Exercise 3

The world is full of interesting ideas, contexts and topics to explore, with so many examples to choose from when deciding to engage in a statistical investigation. Think about several different topics or areas that you find interesting, that could be used to carry out a statistical investigation. Make notes to help you frame your ideas.

If you are keen to get stuck in and conduct a statistical investigation, think about using the PPDAC cycle, which will help you engage with the investigation (Wild and Pfannkuch, 1999). Below is a diagram to help guide you further:


The PPDAC. The Data Problem Solving Cycle. Image from: https://dataschools.education/about-data-literacy/ppdac-the-data-problem-solving-cycle/.

Click on the link below, which will give you a list of interesting ideas, that could be used to carry out a statistical investigation:

Click here for more ideas

The Impact of Exercise on Mental Health: Analysing the relationship between physical activity and mental well-being using survey data.

Smartphone Usage and Academic Performance: Investigating whether there is a correlation between the time spent on smartphones and students’ academic achievements.

COVID-19 Vaccine Efficacy: Analysing real-world data to assess the effectiveness of different COVID-19 vaccines in preventing infections and severe outcomes.

Customer Behaviour Analysis in E-commerce: Examining patterns in customer shopping behaviour to identify factors influencing purchase decisions.

Climate Change and Extreme Weather Events: Analysing historical weather data to determine if there has been an increase in extreme weather occurrences over the past few decades.

Income Inequality and Health Outcomes: Investigating the relationship between income disparity and various health indicators in different regions.

Social Media Impact on Political Opinions: Assessing the influence of social media exposure on shaping people’s political views.

Financial Market Volatility and Economic Indicators: Studying the relationship between stock market volatility and key economic indicators.

Effects of Sleep Deprivation on Cognitive Function: Analysing data to understand how lack of sleep affects cognitive performance.

Gender Wage Gap: Investigating the wage disparity between genders in specific industries or regions.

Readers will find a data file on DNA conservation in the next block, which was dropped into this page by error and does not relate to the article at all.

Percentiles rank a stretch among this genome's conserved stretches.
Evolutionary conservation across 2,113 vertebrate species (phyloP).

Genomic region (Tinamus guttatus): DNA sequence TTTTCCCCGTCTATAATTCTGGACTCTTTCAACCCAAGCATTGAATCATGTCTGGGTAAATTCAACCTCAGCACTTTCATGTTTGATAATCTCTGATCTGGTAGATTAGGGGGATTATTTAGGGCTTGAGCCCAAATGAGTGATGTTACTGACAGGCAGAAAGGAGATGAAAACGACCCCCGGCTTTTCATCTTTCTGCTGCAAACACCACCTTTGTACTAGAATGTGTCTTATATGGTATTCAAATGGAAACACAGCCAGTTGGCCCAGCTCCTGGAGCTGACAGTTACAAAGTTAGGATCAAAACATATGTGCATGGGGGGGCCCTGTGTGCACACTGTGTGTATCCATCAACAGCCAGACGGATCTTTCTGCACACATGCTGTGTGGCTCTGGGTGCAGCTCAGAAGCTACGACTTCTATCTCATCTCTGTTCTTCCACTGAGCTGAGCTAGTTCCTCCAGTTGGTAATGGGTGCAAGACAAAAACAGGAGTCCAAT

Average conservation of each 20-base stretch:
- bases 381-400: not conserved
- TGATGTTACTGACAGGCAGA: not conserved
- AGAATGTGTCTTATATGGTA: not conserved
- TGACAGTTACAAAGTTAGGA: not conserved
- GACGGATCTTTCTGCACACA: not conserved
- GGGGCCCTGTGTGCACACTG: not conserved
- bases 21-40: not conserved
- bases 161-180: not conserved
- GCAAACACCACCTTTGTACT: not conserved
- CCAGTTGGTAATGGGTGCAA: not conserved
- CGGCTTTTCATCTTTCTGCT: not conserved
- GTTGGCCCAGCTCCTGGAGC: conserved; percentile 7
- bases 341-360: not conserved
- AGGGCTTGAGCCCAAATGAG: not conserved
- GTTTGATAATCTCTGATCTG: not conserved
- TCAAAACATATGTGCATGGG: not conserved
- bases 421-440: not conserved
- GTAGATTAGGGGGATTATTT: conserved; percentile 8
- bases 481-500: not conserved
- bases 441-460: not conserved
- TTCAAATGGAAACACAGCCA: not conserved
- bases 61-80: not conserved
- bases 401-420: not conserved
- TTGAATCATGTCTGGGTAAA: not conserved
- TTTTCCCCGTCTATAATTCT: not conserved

Effectiveness of Online Learning: Comparing the academic outcomes of students in online education versus traditional classroom settings.

Dietary Habits and Heart Health: Analysing data to understand the relationship between dietary choices and heart disease risk factors.

Crime Rates and Socioeconomic Factors: Exploring the correlation between crime rates and various socioeconomic variables.

Impact of Advertising on Consumer Behaviour: Assessing the effectiveness of different advertising campaigns on consumer purchase decisions.

Factors Affecting Employee Job Satisfaction: Investigating the factors that contribute to job satisfaction and productivity in the workplace.

Renewable Energy Adoption and Environmental Impact: Analysing the adoption of renewable energy sources and its impact on reducing carbon emissions.

Consumer Perception of Brand Image: Examining consumer perceptions of different brands and their impact on brand loyalty.

Happiness and Life Satisfaction: Studying the factors that contribute to overall happiness and life satisfaction in different demographics.

Impact of Education on Income Levels: Analysing the relationship between education levels and earning potential.

Voter Turnout and Electoral System: Investigating the factors influencing voter turnout and their implications on the electoral process.

Remember to choose a topic that aligns with your interests and available data sources. Conducting a statistical investigation can be a rewarding and motivating experience when you are genuinely curious about the subject matter.


Wild, C.J. and Pfannkuch, M. (1999). Statistical thinking in empirical enquiry. International Statistical Review, 67(3), 223–265.